J. Peter Pham
The Democratic Republic of Congo, which erupted in violence again last week, ought to be one of the richest countries in the world. Its immense mineral reserves are currently valued by some estimates at more than $24 trillion and include 70 percent of the world’s coltan, 30 percent of its diamond reserves, as well as vast amounts cobalt, copper and gold. Instead, the most recent edition of the United Nations Development Program’s Human Development Index ranked Congo last among the 187 countries and territories included in the survey.
Congo’s mineral wealth has brought only an endless procession of unscrupulous rulers eager to exploit its riches, from King Leopold II of Belgium to Mobutu Sese Seko, who was allowed by the “logic” of the Cold War to rule the same area as a private fief, to the current president, Joseph Kabila, who inherited the job from his assassinated father more than a decade ago and who last year awarded himself another five-year term in elections that were denounced by everyone from the European Union to the country’s Roman Catholic bishops.
If some enterprises, public or private, can be said to be “too big to fail,” Congo is the reverse: It is too big to succeed. It is an artificial entity whose constituent parts share the misfortune of having been seized by the explorer Henry Morton Stanley in the name of a rapacious 19th-century Belgian monarch. From the moment Congo was given its independence in 1960, it was being torn apart by centrifugal forces, beginning with separatism in the mineral-rich southern province Katanga.
The international community has repeatedly dodged this reality by opting for so-called peace deals with shelf lives barely longer than the news cycle. Rather than nation-building, what is needed to escape the cycle of violence is the opposite: breaking up a chronically failed state into smaller organic units whose members share broad agreement or at least have common interests in personal and community security.
Last week, a rebel group calling itself the March 23 Movement, or M23, stormed through eastern Congo, scattering poorly trained units loyal to the government and reducing a huge UN peacekeeping force to a helpless bystander as M23 seized control of Goma, the capital of resource-rich North Kivu province. The rebel advance rekindled fears of a renewal of the bloody 1998-2003 conflict that drew the armies of a dozen African countries as well as countless local militias into what was aptly dubbed “Africa’s world war.”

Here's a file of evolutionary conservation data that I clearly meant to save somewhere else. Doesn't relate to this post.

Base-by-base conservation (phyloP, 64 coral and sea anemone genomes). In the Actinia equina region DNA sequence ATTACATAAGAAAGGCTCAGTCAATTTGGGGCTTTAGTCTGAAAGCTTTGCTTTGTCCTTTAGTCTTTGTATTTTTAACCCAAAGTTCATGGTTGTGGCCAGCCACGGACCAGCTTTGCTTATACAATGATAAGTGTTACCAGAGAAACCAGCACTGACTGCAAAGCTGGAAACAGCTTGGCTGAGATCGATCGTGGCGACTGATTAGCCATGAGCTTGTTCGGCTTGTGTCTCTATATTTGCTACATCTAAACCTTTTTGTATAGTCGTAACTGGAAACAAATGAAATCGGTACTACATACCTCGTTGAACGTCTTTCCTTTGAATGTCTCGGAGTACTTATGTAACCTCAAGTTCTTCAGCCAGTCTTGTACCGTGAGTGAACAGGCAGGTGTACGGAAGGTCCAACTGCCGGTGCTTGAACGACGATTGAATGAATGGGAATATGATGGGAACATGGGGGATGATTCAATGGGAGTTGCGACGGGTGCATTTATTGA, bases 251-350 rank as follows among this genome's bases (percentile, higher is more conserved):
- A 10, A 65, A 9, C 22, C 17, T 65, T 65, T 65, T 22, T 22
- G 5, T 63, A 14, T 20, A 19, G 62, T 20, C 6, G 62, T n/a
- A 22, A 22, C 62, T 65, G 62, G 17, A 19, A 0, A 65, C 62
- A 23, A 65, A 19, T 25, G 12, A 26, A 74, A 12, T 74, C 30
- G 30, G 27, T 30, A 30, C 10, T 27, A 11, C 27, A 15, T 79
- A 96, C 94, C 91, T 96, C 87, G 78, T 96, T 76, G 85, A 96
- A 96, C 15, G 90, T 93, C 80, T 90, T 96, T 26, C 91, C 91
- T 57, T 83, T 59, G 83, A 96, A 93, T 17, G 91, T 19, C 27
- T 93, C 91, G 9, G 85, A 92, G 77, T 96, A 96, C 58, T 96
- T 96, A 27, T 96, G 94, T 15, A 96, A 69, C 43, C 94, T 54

The M23 rebels appear indistinguishable from the several dozen other armed groups lurking in or around Congo, but in many respects they are quite different. Many M23 members are veterans of an earlier insurgent group, the National Congress for the Defense of the People, known by the French acronym CNDP, which consisted largely of ethnic Tutsi Congolese who banded together to fight former Hutu genocidaires who fled to Congo following the end of their killing spree in Rwanda in 1994.
In a peace deal four years ago, the Kabila government promised to facilitate the return of more than 50,000 Congolese Tutsi refugees, to integrate CNDP fighters into the national army, and to share power with the group’s leaders. Kabila’s failure to honor these commitments led to the current M23 revolt.
A UN report has accused the Rwandan government of supporting M23. Although Rwanda has denied it, this may well be true, and it is perfectly understandable given that the M23 rebels are fighting former Hutu genocidaires who still dream of invading Rwanda and finishing what they started two decades ago.
Others have dismissed the M23 insurgents as “warlords.” But warlords, even if they do not acquire power through democratic means, tend to provide some sort of political framework, often based on kinship ties or ethnic solidarity, that is seen as legitimate.
They also tend to provide some basic security — which is more than the questionably legitimate Kabila government in Kinshasa provides for most Congolese.
Whatever else Congo’s various armed groups may be, they are clearly viewed by large segments of some communities as their de facto protectors — a point underscored by the several hundred government soldiers and police officers who recently defected to M23 and publicly swore allegiance to them after the fall of Goma.
If Congo were permitted to break up into smaller entities, the international community could devote its increasingly scarce resources to humanitarian relief and development, rather than trying to preserve the “sovereignty, unity and territorial integrity” of a fictional state that is of value only to the political elites who have clawed their way to the top in order to plunder Congo’s resources to fund the patronage networks that ensure that they will remain in power.
Despite its democratic misnomer, Congo under the Kabilas, pere et fils, has never held local elections: Every last mayor, burgomeister and neighborhood chief in the entire country has been appointed by presidential decree.
Given the dysfunctional status quo, and the terrible toll it has exacted in terms of lives and resources, the West should put aside ideological dogmatism in favor of statesmanlike pragmatism and acknowledge the reality that, at least in some extreme cases, the best way to break a cycle of violence is to break up an artificial country in crisis and give it back to its very real people.
J. Peter Pham is director of the Africa Center at the Atlantic Council.
The New York Times